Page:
Louvre Abu Dhabi museum symposium to tackle issues of pandemic and race
The symposium titled Reframing Museums is held in partnership with NYU Abu Dhabi and will be in November
Museums have been facing increased scrutiny in recent years – from the ethics around funding to the return of stolen artefacts. At present, the conversation has turned towards issues of racial inequality and representation following the Black Lives Matter movement, and mass redundancies in the wake of the coronavirus pandemic.
Louvre Abu Dhabi and New York University (NYU) Abu Dhabi have come together for an online symposium to address the present challenges and responsibilities museums must handle, as well as their place in the future.
It’s important to recognise that the university, as a type of institution, is an international entity because knowledge is universal
Named Reframing Museums, it will be held from Monday to Wednesday, November 16 to 18, to coincide with the museum’s third anniversary.
The symposium will focus on three areas: collection, building / site, and people. The first looks at acquisition practices by museums, while the second considers the importance of a museum’s physical space in light of closures and travel restrictions amid the pandemic. The third centres on the civic role of the museum, who it represents and how it serves its communities and their histories.
Reframing Museums builds on an earlier symposium hosted by NYU Abu Dhabi in 2010, before Louvre Abu Dhabi even opened its doors, which explored the potential museum landscape for the UAE at the time. Mariet Westermann, the university’s vice chancellor, says she met with museum director Manuel Rabate in November last year to think about how these topics have changed in the past decade.
When the pandemic struck, the two decided to recalibrate their theme to tackle the most pressing issues surrounding cultural institutions presently. “It will be one of the first moments on the global scene, in the museum world, that we will have this kind of conversation. In the past months, we have been thinking about the impact of the crisis on the museum world and art history,” Rabate says.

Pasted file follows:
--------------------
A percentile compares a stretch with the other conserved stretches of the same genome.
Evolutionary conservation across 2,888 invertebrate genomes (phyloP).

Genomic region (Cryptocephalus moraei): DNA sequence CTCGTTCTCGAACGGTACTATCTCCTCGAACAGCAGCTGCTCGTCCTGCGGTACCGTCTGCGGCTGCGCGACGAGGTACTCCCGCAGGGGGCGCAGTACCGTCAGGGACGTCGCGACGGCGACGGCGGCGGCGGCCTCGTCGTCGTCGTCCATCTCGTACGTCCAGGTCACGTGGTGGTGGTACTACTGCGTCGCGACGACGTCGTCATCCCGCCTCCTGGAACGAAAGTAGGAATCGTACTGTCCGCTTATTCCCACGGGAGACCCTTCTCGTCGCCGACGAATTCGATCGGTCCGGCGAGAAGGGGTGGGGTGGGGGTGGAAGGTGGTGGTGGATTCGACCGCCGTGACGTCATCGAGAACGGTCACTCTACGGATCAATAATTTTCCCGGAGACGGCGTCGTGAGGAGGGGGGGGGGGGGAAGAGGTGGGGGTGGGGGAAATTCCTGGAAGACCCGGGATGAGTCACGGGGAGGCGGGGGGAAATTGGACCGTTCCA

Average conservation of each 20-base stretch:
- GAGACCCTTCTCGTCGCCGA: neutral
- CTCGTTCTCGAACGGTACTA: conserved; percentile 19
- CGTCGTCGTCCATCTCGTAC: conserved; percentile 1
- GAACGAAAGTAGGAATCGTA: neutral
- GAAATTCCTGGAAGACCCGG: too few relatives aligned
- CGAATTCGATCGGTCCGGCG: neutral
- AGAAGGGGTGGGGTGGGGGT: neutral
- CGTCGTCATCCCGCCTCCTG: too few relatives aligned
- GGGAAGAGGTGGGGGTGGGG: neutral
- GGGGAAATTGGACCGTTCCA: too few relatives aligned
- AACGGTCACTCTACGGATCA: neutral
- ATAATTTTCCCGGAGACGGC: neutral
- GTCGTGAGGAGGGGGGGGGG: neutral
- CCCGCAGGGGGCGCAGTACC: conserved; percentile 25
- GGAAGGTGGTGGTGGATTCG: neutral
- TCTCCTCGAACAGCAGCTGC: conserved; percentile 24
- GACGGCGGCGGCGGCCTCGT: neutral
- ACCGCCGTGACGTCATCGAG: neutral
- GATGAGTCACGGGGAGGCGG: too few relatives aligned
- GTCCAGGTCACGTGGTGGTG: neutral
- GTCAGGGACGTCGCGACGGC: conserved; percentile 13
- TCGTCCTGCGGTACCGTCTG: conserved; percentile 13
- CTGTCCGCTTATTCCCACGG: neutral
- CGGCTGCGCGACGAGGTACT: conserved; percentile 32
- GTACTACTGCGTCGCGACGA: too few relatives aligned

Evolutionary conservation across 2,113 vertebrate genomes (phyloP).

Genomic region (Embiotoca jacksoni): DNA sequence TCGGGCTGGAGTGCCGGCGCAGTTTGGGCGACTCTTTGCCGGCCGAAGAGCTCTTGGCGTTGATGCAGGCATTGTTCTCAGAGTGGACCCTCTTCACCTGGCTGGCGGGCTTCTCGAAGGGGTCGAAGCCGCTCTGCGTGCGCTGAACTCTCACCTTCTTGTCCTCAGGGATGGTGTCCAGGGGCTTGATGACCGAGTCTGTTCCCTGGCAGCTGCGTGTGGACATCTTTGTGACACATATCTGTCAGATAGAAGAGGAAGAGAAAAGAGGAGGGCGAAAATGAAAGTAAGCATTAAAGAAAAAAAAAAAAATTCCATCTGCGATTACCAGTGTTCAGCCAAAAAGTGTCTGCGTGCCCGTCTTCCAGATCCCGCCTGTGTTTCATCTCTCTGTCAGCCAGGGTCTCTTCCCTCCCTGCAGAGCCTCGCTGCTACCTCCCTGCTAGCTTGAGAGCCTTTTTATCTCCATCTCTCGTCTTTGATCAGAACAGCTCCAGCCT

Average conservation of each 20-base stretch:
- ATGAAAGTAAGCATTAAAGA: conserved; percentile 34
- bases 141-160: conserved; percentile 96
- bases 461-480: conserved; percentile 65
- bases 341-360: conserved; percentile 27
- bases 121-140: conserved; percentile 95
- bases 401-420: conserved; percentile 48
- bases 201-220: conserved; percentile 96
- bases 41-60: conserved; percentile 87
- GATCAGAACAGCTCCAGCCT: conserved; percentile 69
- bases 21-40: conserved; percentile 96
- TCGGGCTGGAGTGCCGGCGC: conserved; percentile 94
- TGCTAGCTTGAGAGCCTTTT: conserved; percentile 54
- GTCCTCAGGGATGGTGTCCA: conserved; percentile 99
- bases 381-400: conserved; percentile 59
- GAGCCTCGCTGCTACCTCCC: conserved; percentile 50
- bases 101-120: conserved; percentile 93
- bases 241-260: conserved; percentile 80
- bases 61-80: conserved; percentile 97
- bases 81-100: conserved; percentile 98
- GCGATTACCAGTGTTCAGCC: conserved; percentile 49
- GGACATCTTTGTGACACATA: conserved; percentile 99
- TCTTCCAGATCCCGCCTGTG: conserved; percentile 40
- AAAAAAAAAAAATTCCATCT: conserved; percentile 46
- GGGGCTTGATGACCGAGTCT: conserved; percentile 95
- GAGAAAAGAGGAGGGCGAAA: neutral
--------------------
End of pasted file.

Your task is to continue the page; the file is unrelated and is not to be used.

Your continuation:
The list of roundtable topics and case studies to be presented at the symposium have yet to be announced, but participants will include Mohamed Khalifa Al Mubarak, chairman of the Department of Culture and Tourism – Abu Dhabi, which manages Louvre Abu Dhabi, and Jean-Luc Martinez, president of the Louvre Museum in Paris.
Directors from institutions in the UAE and abroad will also take part, namely Sheikha Hoor Al Qasimi from Sharjah Art Foundation; Manal Ataya from Sharjah Museums Authority; Max Hollein from the Metropolitan Museum of Art; Kaywin Feldman from the National Gallery of Art, Washington, DC; Eugene Tan from Singapore Art Museum; and Peter Magee from Zayed Museum, among others.
A key figure in philosophy, culture and race theory, Kwame Anthony Appiah, will also be part of the programme. Appiah, who is British-Ghanaian, has written extensively about race and ethics, and currently teaches philosophy and law at New York University.